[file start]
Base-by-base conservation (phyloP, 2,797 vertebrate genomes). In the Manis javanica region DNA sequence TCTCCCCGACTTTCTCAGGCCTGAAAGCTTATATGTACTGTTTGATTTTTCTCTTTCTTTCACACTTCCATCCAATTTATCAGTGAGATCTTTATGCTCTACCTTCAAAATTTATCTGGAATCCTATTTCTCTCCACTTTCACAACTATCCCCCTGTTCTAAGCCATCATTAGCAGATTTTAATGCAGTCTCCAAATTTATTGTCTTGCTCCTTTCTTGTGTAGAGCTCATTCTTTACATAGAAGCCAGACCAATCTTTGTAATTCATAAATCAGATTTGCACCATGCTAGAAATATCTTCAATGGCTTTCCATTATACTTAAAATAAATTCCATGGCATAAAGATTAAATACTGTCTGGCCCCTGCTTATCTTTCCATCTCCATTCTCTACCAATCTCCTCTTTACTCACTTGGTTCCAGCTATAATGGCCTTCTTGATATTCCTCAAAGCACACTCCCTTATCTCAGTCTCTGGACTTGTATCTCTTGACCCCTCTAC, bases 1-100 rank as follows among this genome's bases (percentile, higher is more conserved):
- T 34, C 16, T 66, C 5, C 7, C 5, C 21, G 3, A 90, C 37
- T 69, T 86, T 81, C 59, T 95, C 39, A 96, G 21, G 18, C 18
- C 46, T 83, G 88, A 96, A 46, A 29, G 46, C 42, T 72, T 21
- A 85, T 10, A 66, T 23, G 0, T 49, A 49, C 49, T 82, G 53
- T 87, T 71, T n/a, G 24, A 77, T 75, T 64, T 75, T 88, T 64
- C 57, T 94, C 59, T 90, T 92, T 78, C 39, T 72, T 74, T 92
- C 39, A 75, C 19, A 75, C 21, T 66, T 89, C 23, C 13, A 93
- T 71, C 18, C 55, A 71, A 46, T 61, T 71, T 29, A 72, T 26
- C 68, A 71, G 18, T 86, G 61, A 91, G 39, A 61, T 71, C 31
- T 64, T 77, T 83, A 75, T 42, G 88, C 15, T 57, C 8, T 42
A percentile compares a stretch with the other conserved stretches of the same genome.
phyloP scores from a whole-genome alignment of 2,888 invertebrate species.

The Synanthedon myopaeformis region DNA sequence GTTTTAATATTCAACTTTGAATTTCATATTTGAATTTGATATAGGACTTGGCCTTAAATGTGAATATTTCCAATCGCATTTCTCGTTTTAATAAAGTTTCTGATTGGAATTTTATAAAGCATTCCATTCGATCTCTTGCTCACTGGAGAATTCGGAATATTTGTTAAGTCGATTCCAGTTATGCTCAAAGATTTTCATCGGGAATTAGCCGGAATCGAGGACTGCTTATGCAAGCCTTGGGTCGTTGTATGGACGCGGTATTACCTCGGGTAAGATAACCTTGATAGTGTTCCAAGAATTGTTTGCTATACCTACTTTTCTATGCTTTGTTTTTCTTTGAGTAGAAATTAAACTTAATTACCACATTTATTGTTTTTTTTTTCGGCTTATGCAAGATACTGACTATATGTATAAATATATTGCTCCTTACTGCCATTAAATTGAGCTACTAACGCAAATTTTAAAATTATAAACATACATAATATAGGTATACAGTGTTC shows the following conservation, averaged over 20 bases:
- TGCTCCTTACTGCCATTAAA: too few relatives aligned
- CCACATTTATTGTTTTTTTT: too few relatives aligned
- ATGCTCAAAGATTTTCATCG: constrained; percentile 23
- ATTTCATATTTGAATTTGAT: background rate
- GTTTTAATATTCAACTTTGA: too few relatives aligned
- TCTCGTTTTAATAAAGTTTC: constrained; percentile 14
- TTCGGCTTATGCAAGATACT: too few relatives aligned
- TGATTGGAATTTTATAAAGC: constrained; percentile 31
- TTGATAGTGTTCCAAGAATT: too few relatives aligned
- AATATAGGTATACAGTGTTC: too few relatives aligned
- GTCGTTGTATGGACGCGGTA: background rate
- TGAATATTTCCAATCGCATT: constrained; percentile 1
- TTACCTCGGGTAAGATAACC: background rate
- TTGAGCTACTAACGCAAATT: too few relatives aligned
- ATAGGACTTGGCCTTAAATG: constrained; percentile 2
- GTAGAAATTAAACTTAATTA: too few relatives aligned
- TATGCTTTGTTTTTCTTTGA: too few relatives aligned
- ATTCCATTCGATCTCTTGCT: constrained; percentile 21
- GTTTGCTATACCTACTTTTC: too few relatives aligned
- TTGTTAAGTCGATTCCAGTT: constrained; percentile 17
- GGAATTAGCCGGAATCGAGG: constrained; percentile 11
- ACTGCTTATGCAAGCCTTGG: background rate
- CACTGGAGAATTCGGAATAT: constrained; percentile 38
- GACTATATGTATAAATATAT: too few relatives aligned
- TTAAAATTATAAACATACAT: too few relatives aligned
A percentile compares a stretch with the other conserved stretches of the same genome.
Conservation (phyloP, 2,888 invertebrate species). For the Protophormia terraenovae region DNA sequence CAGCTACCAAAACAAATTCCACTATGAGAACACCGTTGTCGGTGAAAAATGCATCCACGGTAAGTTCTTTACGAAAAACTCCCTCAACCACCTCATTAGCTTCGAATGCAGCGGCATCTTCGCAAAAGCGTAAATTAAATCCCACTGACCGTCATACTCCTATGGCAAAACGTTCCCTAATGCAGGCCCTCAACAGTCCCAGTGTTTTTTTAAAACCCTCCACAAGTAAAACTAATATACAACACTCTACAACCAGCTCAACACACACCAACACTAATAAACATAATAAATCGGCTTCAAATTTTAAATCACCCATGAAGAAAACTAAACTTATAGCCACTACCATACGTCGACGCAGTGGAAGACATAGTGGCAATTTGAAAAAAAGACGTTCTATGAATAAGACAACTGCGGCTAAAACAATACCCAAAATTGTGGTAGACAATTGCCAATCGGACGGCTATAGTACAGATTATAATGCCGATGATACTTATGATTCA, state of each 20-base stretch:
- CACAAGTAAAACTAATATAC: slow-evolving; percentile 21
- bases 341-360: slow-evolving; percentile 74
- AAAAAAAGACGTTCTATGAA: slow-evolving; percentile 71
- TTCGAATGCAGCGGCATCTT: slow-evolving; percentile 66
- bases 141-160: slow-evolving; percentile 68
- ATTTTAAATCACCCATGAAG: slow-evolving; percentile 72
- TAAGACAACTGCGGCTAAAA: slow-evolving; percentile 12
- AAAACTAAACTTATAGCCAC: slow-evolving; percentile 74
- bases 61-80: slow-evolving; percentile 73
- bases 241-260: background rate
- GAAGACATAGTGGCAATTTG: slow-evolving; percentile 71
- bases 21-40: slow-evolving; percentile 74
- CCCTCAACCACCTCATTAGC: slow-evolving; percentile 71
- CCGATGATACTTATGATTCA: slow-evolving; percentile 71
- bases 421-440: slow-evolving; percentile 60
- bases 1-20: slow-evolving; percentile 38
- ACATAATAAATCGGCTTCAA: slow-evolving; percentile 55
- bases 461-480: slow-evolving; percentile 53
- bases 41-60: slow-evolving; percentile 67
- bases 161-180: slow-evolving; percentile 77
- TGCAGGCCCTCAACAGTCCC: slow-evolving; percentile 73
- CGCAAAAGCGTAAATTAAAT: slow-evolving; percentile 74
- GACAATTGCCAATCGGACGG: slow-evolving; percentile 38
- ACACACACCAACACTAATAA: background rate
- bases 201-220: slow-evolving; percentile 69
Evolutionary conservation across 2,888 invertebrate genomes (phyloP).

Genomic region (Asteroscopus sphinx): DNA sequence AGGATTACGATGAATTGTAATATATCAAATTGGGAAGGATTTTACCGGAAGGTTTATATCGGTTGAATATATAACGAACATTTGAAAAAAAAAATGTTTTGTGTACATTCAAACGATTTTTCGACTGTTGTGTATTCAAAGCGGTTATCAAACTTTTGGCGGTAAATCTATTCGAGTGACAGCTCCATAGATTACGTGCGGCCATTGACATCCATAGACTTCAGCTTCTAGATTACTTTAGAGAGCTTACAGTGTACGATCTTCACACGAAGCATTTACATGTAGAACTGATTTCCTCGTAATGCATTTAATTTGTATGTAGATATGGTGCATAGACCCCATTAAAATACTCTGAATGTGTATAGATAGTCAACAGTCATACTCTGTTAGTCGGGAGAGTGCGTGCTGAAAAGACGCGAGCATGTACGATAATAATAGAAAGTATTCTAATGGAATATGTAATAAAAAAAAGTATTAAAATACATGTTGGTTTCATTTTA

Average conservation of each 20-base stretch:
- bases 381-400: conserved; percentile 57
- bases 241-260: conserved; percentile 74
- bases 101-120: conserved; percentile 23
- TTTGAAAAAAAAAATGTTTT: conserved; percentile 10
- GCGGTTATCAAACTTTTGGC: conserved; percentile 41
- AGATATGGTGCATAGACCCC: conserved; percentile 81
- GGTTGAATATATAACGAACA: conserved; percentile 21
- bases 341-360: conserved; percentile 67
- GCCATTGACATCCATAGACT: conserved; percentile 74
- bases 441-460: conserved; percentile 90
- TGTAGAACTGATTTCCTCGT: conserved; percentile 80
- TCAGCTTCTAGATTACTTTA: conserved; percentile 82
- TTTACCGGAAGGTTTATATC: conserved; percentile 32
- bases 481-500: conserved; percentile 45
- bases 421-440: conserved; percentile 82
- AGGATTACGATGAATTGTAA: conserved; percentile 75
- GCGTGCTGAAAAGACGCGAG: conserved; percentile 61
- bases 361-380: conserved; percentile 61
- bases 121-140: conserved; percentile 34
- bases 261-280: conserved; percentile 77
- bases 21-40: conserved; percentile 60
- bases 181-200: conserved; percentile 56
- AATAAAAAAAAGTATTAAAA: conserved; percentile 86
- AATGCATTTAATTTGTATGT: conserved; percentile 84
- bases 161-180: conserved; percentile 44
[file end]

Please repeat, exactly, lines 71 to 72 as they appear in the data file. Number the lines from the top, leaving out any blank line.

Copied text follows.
- bases 241-260: conserved; percentile 74
- bases 101-120: conserved; percentile 23